Only 700 public electric car charging points built with Government cash in a decade despite Boris Johnson's green push

Only 700 public electric car charging points built with Government cash in a decade despite Boris Johnson's green push

February 26, 2021

JUST 700 public electric car charging points have been built with Government cash in a decade despite the PM's huge green push, shock research shows.

The damning analysis from the spending watchdog also showed that electric cars are still a staggering £13,000 more expensive than a normal, petrol set of wheels – putting struggling Brits off making the switch.

The NAO warned the £1billion ministers have splurged on electric transport in the past 10 years is not good value for money and urged Rishi Sunak to get real about going green in next week’s Budget.

Britain is lagging way behind if it wants to meet its tough green targets for almost all cars to emit zero carbon by 2050, the report warned.

Ministers want to stop the sale of new cars that are powered solely by petrol or diesel by 2030 – forcing Brits to make the swap.

But just eight per cent of new cars sold today are ultra-low emission, it said.
And since 2011, total carbon emissions from passenger cars have reduced by around 1 per cent, less than predicted by the Department for Transport.

By March last year, Government funding had contributed to 142,604 new charge-points – but most are on private driveways and can't help people on the road who need to top up.

8,000 were at-work charging points, and just 690 were on-street for people to use, and tend to be more expensive.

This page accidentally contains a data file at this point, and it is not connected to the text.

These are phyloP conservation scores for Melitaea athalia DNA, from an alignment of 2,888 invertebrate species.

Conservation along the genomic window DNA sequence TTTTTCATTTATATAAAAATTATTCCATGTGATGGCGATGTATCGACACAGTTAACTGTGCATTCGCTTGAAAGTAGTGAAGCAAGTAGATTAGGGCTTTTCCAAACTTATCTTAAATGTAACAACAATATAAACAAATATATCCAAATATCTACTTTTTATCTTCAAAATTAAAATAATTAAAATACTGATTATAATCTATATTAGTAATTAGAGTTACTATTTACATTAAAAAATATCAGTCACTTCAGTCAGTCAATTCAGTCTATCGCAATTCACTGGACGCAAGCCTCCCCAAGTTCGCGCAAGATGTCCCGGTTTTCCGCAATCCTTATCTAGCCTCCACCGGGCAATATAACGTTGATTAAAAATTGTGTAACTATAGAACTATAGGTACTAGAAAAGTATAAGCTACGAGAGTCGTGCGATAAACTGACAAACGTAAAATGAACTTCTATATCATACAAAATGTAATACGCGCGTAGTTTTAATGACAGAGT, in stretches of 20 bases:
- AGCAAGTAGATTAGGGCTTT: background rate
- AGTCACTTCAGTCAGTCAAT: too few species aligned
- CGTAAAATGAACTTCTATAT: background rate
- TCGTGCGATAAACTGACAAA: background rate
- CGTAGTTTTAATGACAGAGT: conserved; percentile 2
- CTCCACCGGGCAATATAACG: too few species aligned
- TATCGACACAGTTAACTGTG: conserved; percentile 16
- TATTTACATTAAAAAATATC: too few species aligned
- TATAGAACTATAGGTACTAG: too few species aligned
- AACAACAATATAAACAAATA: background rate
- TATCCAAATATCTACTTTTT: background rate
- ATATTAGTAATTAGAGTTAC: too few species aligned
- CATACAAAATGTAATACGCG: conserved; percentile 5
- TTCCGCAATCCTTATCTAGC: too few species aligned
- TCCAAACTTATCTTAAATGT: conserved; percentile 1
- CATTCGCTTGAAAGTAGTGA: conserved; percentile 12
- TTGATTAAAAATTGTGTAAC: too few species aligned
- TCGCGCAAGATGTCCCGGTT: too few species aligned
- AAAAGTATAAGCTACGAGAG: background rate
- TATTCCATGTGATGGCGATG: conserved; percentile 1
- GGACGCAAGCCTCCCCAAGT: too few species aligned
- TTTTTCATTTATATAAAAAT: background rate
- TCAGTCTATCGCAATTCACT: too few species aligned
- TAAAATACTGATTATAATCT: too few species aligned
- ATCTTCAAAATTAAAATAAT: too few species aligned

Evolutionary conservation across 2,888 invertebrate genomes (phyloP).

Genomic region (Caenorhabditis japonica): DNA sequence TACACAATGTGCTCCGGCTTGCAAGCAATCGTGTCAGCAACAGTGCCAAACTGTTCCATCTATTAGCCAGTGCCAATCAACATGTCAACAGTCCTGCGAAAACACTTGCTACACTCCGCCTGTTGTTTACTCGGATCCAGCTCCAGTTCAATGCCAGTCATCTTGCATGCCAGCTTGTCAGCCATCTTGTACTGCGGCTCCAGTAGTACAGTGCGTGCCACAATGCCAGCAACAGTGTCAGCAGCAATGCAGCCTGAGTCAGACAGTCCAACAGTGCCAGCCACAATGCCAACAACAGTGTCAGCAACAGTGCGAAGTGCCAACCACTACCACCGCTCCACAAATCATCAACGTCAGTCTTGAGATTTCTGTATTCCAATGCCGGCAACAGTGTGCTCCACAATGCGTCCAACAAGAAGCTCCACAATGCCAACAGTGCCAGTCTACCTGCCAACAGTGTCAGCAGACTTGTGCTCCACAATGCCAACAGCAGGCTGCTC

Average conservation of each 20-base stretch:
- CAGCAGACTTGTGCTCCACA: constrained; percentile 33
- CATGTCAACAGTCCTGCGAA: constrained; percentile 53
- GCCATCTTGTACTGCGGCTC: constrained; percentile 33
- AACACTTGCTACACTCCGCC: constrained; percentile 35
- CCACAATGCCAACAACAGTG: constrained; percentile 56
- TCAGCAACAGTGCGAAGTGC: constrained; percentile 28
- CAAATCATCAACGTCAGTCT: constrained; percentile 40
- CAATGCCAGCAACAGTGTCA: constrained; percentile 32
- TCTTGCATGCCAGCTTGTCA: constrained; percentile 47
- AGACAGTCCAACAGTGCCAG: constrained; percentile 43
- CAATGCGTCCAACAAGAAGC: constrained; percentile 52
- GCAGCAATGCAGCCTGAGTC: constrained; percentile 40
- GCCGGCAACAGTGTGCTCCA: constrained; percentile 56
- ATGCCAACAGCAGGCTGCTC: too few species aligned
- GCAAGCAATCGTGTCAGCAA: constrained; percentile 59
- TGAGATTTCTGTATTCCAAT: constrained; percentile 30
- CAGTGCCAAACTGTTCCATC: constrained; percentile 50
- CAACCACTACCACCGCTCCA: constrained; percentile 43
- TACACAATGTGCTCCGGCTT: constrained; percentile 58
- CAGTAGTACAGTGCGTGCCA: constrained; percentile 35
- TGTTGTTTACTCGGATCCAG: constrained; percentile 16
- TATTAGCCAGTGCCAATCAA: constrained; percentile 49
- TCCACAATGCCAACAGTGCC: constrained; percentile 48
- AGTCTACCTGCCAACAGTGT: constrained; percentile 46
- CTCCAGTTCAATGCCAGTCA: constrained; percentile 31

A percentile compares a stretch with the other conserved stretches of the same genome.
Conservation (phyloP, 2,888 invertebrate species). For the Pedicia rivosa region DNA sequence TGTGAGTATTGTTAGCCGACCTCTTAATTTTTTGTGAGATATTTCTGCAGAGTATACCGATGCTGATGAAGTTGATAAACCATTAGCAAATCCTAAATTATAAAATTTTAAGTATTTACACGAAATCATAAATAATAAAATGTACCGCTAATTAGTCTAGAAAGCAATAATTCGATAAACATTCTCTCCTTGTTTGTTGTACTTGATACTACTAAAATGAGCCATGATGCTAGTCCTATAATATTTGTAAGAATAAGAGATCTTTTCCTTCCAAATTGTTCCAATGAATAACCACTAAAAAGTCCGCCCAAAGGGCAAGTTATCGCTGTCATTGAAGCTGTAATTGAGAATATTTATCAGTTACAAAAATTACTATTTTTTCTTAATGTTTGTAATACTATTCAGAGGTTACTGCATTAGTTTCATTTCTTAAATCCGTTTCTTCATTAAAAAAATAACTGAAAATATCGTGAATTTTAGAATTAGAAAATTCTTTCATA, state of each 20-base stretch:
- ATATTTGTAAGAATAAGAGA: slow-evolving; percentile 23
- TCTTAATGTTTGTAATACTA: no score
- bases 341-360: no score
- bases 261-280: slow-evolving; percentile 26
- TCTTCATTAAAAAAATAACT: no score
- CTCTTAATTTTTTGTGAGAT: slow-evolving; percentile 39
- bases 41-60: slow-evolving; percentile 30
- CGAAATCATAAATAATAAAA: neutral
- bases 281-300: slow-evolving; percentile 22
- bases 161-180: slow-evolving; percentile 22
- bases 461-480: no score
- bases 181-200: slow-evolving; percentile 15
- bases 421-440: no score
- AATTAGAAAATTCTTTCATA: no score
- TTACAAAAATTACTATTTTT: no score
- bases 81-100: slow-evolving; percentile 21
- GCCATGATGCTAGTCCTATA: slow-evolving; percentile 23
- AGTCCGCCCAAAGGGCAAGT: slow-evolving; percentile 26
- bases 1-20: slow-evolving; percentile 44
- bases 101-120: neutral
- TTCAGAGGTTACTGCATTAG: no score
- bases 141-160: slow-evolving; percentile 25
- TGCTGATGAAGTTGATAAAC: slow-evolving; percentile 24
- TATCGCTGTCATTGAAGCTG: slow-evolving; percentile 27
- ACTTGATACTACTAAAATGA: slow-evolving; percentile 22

Private firms have boosted the numbers up to 19,000 by the end of last year.

Ministers have recently set new targets for there to be at least six ultra-rapid charge-points at each service area across England's main road network by 2023 – with 2,500 across the network by 2030.

There are currently just 36 available per 100 miles of road at the moment.
Gareth Davies, the head of the NAO, said last night: "The number of ultra-low emission cars on UK roads has increased, but meeting the government's ambitious targets to phase out new petrol and diesel cars in less than a decade still requires a major transition for consumers, car makers and those responsible for charging infrastructure.

"Government now has the opportunity to reflect on what has gone well and better target its interventions and spending to secure this fundamental change and deliver the carbon reduction required."


Last week MPs said the Chancellor must use next week's Budget to give away tax breaks to Brits who switch over.

It comes as MPs have been told ministers could force Apple and Google to collect and recycle old laptops and mobile phones to stop millions of tonnes of electronic waste going straight into landfill.

Ministers are also looking at rolling out kerbside collection for e-waste around the country to collect small electrical items, rather than leaving them in rubbish bins where they could eak hazardous and toxic chemicals into the soil.

A Department for Transport spokesperson said last night: “This Government is going further and faster to decarbonise transport by phasing out the sale of new petrol and diesel cars and vans by 2030, putting us at the forefront of the electric vehicle revolution.

“Ultra-low emission vehicles (ULEVs) now represent nearly 11 per cent of the new car market.

"Alongside the billions we are investing to support industry and consumers to make the switch to cleaner vehicles, we are proud to be a global leader in the development and manufacture of ULEVs.

“We will set out a plan later this year on how we will deliver these new ambitious phase out dates, helping us to meet our climate change obligations, improve air quality and support economic growth.”

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